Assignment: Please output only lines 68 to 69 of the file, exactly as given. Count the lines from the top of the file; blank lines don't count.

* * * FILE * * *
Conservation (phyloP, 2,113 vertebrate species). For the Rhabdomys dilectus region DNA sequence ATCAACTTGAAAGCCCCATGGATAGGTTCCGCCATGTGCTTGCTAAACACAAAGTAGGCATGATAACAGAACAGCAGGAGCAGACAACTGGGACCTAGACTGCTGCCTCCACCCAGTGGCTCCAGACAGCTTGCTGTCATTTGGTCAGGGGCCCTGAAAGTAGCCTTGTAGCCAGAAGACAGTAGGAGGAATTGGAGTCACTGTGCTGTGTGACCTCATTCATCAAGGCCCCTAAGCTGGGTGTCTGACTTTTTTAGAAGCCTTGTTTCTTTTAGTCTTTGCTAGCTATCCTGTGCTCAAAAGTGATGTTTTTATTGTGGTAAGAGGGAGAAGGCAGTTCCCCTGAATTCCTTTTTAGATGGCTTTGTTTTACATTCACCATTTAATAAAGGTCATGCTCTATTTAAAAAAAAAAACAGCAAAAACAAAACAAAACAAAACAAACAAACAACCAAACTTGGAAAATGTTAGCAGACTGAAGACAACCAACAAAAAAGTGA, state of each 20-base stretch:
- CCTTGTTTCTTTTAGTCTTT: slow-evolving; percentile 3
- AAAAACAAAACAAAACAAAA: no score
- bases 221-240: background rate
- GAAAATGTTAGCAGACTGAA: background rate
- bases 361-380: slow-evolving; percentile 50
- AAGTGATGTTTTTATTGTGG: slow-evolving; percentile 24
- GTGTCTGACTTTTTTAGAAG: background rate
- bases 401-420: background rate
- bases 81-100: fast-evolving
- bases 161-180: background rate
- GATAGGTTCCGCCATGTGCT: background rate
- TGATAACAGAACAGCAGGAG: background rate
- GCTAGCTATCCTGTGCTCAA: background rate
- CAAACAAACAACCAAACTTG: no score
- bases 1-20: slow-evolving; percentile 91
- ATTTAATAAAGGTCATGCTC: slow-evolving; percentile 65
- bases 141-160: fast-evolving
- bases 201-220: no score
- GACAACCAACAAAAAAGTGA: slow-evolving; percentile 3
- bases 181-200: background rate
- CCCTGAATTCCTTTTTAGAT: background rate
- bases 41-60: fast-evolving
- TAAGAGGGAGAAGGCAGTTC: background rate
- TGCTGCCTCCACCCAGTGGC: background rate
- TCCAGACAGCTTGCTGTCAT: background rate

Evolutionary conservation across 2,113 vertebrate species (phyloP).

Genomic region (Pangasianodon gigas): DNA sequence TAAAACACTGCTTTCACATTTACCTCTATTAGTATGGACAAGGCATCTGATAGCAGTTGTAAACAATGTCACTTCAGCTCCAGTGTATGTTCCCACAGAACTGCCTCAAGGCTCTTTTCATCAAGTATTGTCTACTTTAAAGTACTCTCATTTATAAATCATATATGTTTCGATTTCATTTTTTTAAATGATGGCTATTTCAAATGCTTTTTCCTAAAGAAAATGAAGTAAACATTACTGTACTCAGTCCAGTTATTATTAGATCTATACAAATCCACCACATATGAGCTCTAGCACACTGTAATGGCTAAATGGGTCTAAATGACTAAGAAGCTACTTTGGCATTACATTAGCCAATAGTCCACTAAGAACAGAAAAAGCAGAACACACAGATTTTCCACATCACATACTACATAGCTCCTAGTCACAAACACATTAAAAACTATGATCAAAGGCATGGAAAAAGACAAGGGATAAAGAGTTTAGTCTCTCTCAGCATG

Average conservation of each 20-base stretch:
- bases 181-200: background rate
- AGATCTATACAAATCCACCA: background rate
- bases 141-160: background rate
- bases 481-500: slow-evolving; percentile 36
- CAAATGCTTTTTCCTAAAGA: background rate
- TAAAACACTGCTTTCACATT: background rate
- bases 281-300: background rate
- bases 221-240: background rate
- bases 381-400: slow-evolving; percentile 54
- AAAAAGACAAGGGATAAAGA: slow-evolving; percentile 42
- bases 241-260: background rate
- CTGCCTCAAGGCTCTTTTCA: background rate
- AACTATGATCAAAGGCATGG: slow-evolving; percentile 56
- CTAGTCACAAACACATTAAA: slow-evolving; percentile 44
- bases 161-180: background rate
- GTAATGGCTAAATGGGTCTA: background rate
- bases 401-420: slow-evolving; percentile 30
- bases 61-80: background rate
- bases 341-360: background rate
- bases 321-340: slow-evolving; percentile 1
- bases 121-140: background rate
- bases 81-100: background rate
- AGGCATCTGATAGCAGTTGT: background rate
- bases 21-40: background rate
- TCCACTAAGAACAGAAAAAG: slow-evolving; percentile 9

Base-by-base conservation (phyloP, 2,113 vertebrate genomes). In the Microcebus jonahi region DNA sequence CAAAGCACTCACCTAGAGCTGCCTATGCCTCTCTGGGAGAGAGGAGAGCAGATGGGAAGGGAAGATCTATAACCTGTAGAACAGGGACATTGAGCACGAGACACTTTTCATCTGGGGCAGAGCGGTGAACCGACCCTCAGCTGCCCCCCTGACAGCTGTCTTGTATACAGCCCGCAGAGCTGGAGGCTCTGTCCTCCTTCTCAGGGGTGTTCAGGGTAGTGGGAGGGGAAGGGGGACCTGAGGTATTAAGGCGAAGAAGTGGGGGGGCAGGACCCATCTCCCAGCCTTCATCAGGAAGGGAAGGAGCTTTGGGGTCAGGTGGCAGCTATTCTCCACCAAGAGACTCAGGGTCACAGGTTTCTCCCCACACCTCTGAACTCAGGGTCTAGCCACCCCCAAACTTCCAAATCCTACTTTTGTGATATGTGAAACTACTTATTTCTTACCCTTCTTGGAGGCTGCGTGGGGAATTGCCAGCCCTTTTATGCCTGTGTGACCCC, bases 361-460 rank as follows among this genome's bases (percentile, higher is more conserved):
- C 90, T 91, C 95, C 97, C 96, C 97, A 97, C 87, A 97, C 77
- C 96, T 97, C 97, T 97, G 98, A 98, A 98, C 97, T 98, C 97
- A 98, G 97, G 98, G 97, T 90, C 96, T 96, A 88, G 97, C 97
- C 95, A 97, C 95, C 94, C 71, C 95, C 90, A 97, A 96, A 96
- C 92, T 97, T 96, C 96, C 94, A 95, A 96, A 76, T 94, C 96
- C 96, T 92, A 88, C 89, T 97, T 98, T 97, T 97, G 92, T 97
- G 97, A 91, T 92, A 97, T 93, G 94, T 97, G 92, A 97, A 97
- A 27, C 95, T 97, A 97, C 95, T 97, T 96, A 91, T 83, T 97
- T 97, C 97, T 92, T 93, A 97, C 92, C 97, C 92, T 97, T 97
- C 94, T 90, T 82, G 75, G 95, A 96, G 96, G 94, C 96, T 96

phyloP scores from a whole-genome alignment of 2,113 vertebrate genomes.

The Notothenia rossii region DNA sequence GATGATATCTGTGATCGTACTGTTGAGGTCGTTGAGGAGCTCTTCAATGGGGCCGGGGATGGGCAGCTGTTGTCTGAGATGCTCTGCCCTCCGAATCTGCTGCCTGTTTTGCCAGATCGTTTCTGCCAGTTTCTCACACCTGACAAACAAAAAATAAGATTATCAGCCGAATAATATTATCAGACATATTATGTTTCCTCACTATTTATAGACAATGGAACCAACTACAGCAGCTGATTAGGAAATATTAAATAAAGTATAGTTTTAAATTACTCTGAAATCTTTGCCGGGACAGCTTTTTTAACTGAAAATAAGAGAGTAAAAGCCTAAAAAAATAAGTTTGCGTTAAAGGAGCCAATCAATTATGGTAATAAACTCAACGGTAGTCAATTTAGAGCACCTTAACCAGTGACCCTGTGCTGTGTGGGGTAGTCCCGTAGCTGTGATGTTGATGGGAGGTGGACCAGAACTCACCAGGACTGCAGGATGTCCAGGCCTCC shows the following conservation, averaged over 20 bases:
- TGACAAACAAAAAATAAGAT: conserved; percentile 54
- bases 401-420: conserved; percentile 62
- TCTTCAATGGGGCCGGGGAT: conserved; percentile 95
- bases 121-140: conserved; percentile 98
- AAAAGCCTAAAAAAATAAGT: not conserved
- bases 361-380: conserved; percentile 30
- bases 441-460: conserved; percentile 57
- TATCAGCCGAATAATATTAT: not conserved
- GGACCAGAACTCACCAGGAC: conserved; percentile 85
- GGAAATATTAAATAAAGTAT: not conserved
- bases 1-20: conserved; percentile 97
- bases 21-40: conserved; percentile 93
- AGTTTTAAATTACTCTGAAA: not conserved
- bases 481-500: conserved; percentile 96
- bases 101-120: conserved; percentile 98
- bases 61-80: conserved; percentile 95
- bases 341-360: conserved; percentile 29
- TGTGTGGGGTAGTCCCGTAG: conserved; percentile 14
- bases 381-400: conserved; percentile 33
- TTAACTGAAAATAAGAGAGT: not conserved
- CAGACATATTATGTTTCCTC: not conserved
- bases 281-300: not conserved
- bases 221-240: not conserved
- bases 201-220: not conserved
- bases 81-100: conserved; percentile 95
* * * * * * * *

- TGACAAACAAAAAATAAGAT: conserved; percentile 54
- bases 401-420: conserved; percentile 62